I decided that I might actually not be well, what with the sore throat, headache, and so on, and really really took the day off, with lots of tea and novels for medicinal purposes.
I reread Lonelyhearts 4221 by Colin Watson and Flossed and Found by India Ink and The Perfectly True Tales of a Perfect Size 12 by Robin Gold, all of which arrived in the mail yesterday — a total orgy of novels. Today is of course Read Across America Day (though schools will mostly celebrate tomorrow), so I expect I’ll read most of this afternoon as well. I have two church services (musical reasons for that) and a potluck dinner, but there is room for novels. Then tomorrow, back to the Lenten reading.
I did go grocery shopping, and cleaned the kitchen, and I made a meal: quiche, fruit salad, and these cute little truffle cups with chocolate-streaked whipped cream. I knitted a few more rows of Erin.
But otherwise I spent the day lying around reading.
I’m feeling better today.
#1 son came back from his first day at work and said that they wanted to make him shift manager.
#1 son has been looking for work in a very desultory fashion since January. He has put in applications at places he thought he might really want to work for, at the rate of just under one a week. This is fine if you are employed and looking for a better job, but it is not the way to become employed. Finally, this week, his dad told him that he had had enough of this slacker behavior, and he simply had to go get a job. #1 son spent one day actually putting in applications all over, and got a call last night offering him a job in a sandwich shop.
Working in food service is not necessarily a satisfying career for an adult, but for hungry youths it is about perfect. These places usually feed their workers, they are reasonably low key and fun places to work, and yet they are not so appealing that the kids will be tempted not to go back to school.
The shop in question had a worker who had taken 6.5 hours to do inventory (in a sandwich shop, remember, not a retail store) and gotten it all wrong. They let him go and took on #1 son, and on his first day, they talked with him about being shift manager. This shows how desperate they are, that’s all I can say.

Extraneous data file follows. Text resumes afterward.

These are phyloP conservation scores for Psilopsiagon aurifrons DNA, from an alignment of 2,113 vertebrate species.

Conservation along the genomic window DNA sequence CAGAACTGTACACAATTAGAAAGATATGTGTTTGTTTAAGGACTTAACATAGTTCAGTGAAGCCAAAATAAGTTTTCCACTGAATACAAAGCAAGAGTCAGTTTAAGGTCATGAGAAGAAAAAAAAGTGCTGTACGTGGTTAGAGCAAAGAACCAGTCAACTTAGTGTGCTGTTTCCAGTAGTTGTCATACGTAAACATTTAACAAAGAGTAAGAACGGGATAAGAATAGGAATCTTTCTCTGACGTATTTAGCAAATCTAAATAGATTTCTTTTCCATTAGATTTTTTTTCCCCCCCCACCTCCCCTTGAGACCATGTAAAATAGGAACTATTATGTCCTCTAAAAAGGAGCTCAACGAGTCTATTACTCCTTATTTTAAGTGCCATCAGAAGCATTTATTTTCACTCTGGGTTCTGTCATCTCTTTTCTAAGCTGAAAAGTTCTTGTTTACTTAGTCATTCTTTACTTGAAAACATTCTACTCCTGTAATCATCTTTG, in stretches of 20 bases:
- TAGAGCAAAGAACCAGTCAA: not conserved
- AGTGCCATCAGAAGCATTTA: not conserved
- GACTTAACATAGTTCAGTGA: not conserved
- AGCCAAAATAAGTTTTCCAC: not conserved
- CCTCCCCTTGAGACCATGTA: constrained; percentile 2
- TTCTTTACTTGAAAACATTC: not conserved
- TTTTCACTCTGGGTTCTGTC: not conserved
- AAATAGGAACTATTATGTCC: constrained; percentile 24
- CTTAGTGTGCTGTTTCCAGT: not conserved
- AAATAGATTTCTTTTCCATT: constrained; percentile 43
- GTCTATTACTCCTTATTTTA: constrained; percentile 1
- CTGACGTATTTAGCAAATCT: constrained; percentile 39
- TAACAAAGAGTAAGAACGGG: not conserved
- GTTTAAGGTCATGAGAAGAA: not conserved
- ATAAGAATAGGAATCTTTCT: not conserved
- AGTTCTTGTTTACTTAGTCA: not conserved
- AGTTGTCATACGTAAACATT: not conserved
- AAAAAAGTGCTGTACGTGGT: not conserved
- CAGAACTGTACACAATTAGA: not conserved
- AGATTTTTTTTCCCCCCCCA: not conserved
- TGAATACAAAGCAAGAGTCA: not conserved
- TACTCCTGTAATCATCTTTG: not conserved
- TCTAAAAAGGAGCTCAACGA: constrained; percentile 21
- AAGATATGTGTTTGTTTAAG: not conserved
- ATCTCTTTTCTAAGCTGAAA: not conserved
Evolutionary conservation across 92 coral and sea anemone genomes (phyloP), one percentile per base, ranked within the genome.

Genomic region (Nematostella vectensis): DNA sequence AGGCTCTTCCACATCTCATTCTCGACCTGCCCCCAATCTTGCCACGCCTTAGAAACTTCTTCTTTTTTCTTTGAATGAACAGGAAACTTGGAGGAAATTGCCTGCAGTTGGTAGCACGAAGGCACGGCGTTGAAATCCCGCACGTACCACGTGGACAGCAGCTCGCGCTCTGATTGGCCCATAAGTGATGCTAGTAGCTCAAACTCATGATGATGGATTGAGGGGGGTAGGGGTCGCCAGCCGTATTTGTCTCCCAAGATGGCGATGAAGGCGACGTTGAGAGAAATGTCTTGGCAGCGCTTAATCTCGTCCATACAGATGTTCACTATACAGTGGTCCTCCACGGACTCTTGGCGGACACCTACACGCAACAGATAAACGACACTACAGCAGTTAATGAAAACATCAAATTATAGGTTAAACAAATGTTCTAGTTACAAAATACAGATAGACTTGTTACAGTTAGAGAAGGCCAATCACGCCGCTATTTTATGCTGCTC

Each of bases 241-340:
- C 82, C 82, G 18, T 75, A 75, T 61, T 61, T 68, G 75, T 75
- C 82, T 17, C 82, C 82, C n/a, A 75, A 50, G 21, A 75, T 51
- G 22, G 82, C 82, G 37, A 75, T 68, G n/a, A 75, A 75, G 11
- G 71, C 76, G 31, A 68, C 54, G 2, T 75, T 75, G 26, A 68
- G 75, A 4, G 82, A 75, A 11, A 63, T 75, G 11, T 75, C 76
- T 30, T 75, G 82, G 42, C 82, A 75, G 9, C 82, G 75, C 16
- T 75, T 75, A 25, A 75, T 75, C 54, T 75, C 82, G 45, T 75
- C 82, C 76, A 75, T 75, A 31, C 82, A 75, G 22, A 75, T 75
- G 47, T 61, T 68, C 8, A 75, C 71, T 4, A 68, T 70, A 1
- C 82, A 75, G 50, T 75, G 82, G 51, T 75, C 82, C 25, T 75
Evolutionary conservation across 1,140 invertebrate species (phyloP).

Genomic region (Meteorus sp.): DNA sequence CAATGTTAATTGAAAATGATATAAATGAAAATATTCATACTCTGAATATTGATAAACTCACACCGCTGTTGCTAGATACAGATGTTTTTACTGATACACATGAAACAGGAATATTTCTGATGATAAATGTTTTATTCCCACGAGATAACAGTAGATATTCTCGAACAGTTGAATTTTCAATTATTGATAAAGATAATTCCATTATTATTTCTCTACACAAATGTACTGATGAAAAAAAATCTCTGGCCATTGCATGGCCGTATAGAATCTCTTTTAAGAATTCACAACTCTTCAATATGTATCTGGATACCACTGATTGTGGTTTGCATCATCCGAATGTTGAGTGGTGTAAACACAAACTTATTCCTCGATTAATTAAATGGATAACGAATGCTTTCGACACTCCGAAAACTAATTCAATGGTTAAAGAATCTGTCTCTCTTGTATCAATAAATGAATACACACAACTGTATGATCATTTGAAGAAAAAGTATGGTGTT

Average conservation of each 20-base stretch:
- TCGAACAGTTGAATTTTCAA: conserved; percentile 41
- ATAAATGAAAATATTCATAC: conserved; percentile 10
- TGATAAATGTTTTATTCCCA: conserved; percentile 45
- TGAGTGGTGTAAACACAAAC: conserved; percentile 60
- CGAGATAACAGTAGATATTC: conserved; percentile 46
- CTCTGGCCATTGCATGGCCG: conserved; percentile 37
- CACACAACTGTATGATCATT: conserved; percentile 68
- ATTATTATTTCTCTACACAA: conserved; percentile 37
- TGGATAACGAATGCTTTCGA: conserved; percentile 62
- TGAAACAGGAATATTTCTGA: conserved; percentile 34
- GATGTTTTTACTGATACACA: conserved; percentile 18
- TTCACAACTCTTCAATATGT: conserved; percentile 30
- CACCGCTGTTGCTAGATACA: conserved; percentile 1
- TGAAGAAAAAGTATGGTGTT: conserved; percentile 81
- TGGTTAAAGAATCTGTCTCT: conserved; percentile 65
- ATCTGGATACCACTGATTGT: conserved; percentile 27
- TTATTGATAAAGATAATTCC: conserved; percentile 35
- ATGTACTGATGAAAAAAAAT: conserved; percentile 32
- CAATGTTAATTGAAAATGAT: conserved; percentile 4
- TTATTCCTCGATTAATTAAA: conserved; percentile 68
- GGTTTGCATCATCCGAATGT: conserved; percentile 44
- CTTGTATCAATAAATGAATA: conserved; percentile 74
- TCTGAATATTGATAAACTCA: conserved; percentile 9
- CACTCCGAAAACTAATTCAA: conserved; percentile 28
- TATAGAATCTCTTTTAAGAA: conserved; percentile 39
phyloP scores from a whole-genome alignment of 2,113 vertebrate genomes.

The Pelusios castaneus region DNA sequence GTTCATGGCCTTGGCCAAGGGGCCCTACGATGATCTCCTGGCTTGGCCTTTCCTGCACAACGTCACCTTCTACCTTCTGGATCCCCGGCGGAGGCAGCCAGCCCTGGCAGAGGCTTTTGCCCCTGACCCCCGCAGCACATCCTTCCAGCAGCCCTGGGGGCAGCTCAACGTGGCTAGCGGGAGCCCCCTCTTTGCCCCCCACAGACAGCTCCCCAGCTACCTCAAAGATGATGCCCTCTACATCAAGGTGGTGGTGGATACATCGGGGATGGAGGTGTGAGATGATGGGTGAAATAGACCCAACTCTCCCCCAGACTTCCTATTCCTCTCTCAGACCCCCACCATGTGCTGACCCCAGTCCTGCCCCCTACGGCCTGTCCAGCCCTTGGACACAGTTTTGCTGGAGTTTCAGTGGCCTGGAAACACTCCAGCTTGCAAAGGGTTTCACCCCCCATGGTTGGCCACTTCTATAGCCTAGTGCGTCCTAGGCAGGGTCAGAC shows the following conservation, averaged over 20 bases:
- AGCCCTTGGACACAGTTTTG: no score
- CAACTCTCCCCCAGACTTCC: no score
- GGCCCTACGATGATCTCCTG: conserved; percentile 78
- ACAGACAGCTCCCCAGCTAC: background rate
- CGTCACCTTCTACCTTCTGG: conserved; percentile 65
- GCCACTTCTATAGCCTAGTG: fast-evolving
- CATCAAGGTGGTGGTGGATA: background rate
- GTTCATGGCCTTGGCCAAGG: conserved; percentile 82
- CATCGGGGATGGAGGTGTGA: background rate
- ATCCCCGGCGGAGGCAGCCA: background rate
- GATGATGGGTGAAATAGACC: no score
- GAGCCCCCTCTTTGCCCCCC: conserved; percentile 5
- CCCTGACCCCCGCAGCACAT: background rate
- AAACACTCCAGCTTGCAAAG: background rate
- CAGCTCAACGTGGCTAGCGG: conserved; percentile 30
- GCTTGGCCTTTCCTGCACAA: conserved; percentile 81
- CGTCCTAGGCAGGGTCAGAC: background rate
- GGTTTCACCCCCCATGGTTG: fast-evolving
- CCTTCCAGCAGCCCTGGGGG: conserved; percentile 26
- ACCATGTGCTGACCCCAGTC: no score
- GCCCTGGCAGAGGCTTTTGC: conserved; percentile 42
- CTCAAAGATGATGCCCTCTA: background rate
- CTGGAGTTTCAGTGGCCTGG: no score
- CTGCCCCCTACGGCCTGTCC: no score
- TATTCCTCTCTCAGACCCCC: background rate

I haven’t had to do inventory this year, since I am managing the online store and the inventory is strictly notional, or cyber-inventory or something, but I know that I used to think about looking for other work every single year that I was involved in it at the physical store, so I have some sympathy for the kid who was fired. I used to be mentally comparing different modes of suicide by the end of the week.
It was counting the charts that did it. I tried to shunt it off to The Poster Queen, of course, but there were always some that I had to do myself: 24 handwashing posters in English and 17 in Spanish, was it? Hmm… the sheet says there are only 16 in Spanish, better count them again … oh, blast, I was only up to 14 and a customer needs me… and I now have seven paper cuts… Yes, I think that kid should probably just have quit when he got to the fourth hour of hopeless attempts to count the mayonnaise packets.
But making a kid shift manager on his first day in food service suggests a) that there are no grownups who are willing to work that shift and b) that the other kids on that shift are even more clueless than my boy. So I really have more sympathy for the franchise owner. Unless it’s part of the self-esteem movement, which The Wall Street Journal reports has crept out of schools and into the workforce, and they call everyone “manager.”
#1 son should accept the offer, I think, but he should hold out for more money.